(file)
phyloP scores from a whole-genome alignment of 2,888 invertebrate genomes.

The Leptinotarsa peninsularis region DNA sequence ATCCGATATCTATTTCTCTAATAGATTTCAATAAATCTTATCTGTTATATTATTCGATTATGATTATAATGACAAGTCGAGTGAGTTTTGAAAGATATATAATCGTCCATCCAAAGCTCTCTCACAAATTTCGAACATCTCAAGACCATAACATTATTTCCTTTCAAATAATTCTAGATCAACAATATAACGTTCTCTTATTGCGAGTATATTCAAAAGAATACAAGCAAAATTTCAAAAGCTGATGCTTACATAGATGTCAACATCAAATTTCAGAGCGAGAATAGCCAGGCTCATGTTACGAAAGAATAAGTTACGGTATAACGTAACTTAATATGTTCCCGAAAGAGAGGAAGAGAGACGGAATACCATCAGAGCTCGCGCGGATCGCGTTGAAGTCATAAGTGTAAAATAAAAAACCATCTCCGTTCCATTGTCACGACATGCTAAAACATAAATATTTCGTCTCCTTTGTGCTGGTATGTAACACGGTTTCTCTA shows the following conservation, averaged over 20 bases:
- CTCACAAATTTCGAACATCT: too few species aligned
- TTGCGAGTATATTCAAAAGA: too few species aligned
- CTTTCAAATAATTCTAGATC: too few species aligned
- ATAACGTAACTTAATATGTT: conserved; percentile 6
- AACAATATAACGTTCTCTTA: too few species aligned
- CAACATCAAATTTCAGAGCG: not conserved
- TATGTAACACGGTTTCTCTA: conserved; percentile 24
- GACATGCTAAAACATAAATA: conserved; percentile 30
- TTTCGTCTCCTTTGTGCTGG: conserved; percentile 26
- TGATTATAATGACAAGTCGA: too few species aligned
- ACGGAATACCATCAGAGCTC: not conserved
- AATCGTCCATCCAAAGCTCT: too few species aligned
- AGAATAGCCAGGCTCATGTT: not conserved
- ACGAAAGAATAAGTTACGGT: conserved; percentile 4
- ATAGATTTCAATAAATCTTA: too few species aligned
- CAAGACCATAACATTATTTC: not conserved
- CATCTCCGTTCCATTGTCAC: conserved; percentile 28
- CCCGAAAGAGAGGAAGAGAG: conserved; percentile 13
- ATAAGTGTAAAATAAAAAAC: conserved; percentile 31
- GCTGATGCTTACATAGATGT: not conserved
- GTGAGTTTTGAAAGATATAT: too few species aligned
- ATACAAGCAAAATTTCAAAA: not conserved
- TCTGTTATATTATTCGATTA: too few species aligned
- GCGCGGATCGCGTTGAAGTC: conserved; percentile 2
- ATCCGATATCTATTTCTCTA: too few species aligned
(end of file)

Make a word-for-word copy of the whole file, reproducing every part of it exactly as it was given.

phyloP scores from a whole-genome alignment of 2,888 invertebrate genomes.

The Leptinotarsa peninsularis region DNA sequence ATCCGATATCTATTTCTCTAATAGATTTCAATAAATCTTATCTGTTATATTATTCGATTATGATTATAATGACAAGTCGAGTGAGTTTTGAAAGATATATAATCGTCCATCCAAAGCTCTCTCACAAATTTCGAACATCTCAAGACCATAACATTATTTCCTTTCAAATAATTCTAGATCAACAATATAACGTTCTCTTATTGCGAGTATATTCAAAAGAATACAAGCAAAATTTCAAAAGCTGATGCTTACATAGATGTCAACATCAAATTTCAGAGCGAGAATAGCCAGGCTCATGTTACGAAAGAATAAGTTACGGTATAACGTAACTTAATATGTTCCCGAAAGAGAGGAAGAGAGACGGAATACCATCAGAGCTCGCGCGGATCGCGTTGAAGTCATAAGTGTAAAATAAAAAACCATCTCCGTTCCATTGTCACGACATGCTAAAACATAAATATTTCGTCTCCTTTGTGCTGGTATGTAACACGGTTTCTCTA shows the following conservation, averaged over 20 bases:
- CTCACAAATTTCGAACATCT: too few species aligned
- TTGCGAGTATATTCAAAAGA: too few species aligned
- CTTTCAAATAATTCTAGATC: too few species aligned
- ATAACGTAACTTAATATGTT: conserved; percentile 6
- AACAATATAACGTTCTCTTA: too few species aligned
- CAACATCAAATTTCAGAGCG: not conserved
- TATGTAACACGGTTTCTCTA: conserved; percentile 24
- GACATGCTAAAACATAAATA: conserved; percentile 30
- TTTCGTCTCCTTTGTGCTGG: conserved; percentile 26
- TGATTATAATGACAAGTCGA: too few species aligned
- ACGGAATACCATCAGAGCTC: not conserved
- AATCGTCCATCCAAAGCTCT: too few species aligned
- AGAATAGCCAGGCTCATGTT: not conserved
- ACGAAAGAATAAGTTACGGT: conserved; percentile 4
- ATAGATTTCAATAAATCTTA: too few species aligned
- CAAGACCATAACATTATTTC: not conserved
- CATCTCCGTTCCATTGTCAC: conserved; percentile 28
- CCCGAAAGAGAGGAAGAGAG: conserved; percentile 13
- ATAAGTGTAAAATAAAAAAC: conserved; percentile 31
- GCTGATGCTTACATAGATGT: not conserved
- GTGAGTTTTGAAAGATATAT: too few species aligned
- ATACAAGCAAAATTTCAAAA: not conserved
- TCTGTTATATTATTCGATTA: too few species aligned
- GCGCGGATCGCGTTGAAGTC: conserved; percentile 2
- ATCCGATATCTATTTCTCTA: too few species aligned